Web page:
Late Night Painting: The Adventures of The Art Studio
“I am happy to be alive as long as I can paint.” -Frida Kahlo
Its 1:30 a.m. I am sitting on the metal chair in the center of the painting studio. I am alone and the lights are dimmed to my ideal setting. My wide-angled paint brush is sweeping up and down my canvas as the bristles spread the thick paint combined with linseed oil onto the surface. I surround myself with a large cup of green tea and a bag of chips from the vending machine. It wasn’t until these moments in which I was able to truly realize how crucial it is for me to express myself in this capacity.
When I was nine years old, I started to attend a small school that integrated the arts in all academic aspects. I was raised in both a performing and visual arts setting in which I pushed myself creatively on a daily basis. I became fascinated by fashion design and famous painters and obsessed over the work of Frida Kahlo. My childhood and early adolescence were consumed with paints and charcoal that were spread across my dining room table.
Throughout high school, I decided to push myself more through academics and athletics and spend less time in the arts. I played soccer and softball and was president of my small high school. When applying to colleges, I considered going to art colleges with more intensive programs because I appreciated that aspect of my life, but I realized I wasn’t ready to be fully immersed in that type of environment yet. St. Lawrence was not my first choice. I was choosing between attending here and George Washington University, where I was planning on majoring in political science. I was determined to follow a passion in political science while dedicating my spare time to making art as a hobby. In the end, I chose SLU solely because of my experience at an Accepted Students Day later that spring. It was through my interactions with the people that I instantly fell in love with and the amazing community. I went into my college years at SLU determined to follow my passions in politics and communication studies but when I got here it was through the liberal arts curriculum that I was able to take courses in all different academic areas. I soon realized that it was the courses that I was able to lose myself creatively became the courses I felt most at home in. Through the liberal arts education, I was allowed to reunite with a passion of mine that I realized brought so much more meaning to my life. St. Lawrence University soon became my home that first year and so did the art studio and the moments I spent inside losing myself to drawing and painting. The art studio was a place that allowed me to feel at peace and present. There remains nothing else more therapeutic in my life than the moments of being fully consumed by my paint touching the canvas. The background noise in my life is lost as soon as I enter the art studio.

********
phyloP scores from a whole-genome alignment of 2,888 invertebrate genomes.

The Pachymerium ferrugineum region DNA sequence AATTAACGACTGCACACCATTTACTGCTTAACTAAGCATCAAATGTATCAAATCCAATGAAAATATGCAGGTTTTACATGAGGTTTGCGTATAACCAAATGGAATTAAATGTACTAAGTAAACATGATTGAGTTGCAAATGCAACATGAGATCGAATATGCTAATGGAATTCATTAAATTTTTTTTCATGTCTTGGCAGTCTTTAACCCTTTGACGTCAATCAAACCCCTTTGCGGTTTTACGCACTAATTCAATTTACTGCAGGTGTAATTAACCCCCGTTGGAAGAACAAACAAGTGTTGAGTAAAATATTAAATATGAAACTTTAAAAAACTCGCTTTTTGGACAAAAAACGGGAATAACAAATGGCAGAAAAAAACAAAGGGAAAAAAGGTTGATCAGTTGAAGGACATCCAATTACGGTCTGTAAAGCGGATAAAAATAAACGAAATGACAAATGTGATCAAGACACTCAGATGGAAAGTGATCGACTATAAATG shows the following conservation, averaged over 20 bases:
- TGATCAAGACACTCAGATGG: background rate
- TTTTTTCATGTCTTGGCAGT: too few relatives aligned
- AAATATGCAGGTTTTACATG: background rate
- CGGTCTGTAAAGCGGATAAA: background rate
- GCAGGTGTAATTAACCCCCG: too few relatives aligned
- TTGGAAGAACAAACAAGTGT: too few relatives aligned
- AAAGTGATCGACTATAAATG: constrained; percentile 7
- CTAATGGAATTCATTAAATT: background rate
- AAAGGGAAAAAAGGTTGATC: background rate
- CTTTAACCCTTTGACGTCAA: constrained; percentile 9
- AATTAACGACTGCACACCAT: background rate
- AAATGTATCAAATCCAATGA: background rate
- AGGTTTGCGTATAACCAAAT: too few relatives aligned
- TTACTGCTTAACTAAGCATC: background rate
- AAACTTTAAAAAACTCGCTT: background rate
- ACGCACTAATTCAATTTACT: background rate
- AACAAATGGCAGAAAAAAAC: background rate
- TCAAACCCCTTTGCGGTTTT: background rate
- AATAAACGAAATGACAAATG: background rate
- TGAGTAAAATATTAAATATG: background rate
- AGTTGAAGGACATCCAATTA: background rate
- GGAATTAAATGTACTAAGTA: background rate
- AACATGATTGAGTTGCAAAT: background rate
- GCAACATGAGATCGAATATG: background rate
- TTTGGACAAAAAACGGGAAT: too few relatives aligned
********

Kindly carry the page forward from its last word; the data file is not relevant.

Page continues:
Which brings me back to this moment. I am painting a portrait of myself. I have taped up a photo of myself on the metal rod right above my canvas. I analyze the small features on my face as I listen to my jazz playlist in the background. Taking sips of the green tea in between brush strokes. The juxtaposition of the black and white paint together on a canvas is blended by the level of gray scale I have specifically planned to fill in the areas. I spend the next hours and watch the sunrise from the tall windows in front of me. It is the early hours of the morning with my tired eyes and hands that are coated in streaks of paint that I feel the most grateful to call St. Lawrence University my home.